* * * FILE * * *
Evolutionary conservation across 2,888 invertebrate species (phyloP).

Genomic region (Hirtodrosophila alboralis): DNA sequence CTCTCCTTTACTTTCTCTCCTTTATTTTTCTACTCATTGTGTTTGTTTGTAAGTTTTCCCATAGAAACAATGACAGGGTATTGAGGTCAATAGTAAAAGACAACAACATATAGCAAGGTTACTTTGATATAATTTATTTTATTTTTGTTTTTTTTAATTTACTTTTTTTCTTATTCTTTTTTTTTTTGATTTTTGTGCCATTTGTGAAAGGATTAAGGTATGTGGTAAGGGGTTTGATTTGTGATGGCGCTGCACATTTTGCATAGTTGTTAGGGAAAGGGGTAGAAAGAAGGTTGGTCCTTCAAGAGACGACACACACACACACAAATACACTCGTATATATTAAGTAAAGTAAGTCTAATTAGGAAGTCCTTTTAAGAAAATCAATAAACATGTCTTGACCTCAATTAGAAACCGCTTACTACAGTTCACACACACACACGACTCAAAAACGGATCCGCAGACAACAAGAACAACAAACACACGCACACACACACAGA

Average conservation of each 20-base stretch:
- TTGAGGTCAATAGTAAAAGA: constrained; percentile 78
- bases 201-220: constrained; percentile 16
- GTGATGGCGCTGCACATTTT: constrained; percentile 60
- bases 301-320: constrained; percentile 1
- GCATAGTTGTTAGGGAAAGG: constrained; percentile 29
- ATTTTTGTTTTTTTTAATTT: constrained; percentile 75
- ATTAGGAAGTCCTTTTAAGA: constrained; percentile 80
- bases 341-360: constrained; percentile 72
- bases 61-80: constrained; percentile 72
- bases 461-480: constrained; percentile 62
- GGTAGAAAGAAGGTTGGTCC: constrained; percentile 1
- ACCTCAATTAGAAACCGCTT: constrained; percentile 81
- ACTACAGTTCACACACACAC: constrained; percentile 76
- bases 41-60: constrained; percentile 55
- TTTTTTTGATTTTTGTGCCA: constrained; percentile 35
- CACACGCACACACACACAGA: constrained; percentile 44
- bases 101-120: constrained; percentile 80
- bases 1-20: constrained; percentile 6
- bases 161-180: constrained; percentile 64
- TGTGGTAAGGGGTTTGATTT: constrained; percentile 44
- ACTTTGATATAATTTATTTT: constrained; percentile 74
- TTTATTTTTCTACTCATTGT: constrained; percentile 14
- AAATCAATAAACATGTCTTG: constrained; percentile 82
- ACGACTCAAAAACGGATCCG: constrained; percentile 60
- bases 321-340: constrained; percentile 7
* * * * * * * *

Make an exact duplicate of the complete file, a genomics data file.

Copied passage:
Evolutionary conservation across 2,888 invertebrate species (phyloP).

Genomic region (Hirtodrosophila alboralis): DNA sequence CTCTCCTTTACTTTCTCTCCTTTATTTTTCTACTCATTGTGTTTGTTTGTAAGTTTTCCCATAGAAACAATGACAGGGTATTGAGGTCAATAGTAAAAGACAACAACATATAGCAAGGTTACTTTGATATAATTTATTTTATTTTTGTTTTTTTTAATTTACTTTTTTTCTTATTCTTTTTTTTTTTGATTTTTGTGCCATTTGTGAAAGGATTAAGGTATGTGGTAAGGGGTTTGATTTGTGATGGCGCTGCACATTTTGCATAGTTGTTAGGGAAAGGGGTAGAAAGAAGGTTGGTCCTTCAAGAGACGACACACACACACACAAATACACTCGTATATATTAAGTAAAGTAAGTCTAATTAGGAAGTCCTTTTAAGAAAATCAATAAACATGTCTTGACCTCAATTAGAAACCGCTTACTACAGTTCACACACACACACGACTCAAAAACGGATCCGCAGACAACAAGAACAACAAACACACGCACACACACACAGA

Average conservation of each 20-base stretch:
- TTGAGGTCAATAGTAAAAGA: constrained; percentile 78
- bases 201-220: constrained; percentile 16
- GTGATGGCGCTGCACATTTT: constrained; percentile 60
- bases 301-320: constrained; percentile 1
- GCATAGTTGTTAGGGAAAGG: constrained; percentile 29
- ATTTTTGTTTTTTTTAATTT: constrained; percentile 75
- ATTAGGAAGTCCTTTTAAGA: constrained; percentile 80
- bases 341-360: constrained; percentile 72
- bases 61-80: constrained; percentile 72
- bases 461-480: constrained; percentile 62
- GGTAGAAAGAAGGTTGGTCC: constrained; percentile 1
- ACCTCAATTAGAAACCGCTT: constrained; percentile 81
- ACTACAGTTCACACACACAC: constrained; percentile 76
- bases 41-60: constrained; percentile 55
- TTTTTTTGATTTTTGTGCCA: constrained; percentile 35
- CACACGCACACACACACAGA: constrained; percentile 44
- bases 101-120: constrained; percentile 80
- bases 1-20: constrained; percentile 6
- bases 161-180: constrained; percentile 64
- TGTGGTAAGGGGTTTGATTT: constrained; percentile 44
- ACTTTGATATAATTTATTTT: constrained; percentile 74
- TTTATTTTTCTACTCATTGT: constrained; percentile 14
- AAATCAATAAACATGTCTTG: constrained; percentile 82
- ACGACTCAAAAACGGATCCG: constrained; percentile 60
- bases 321-340: constrained; percentile 7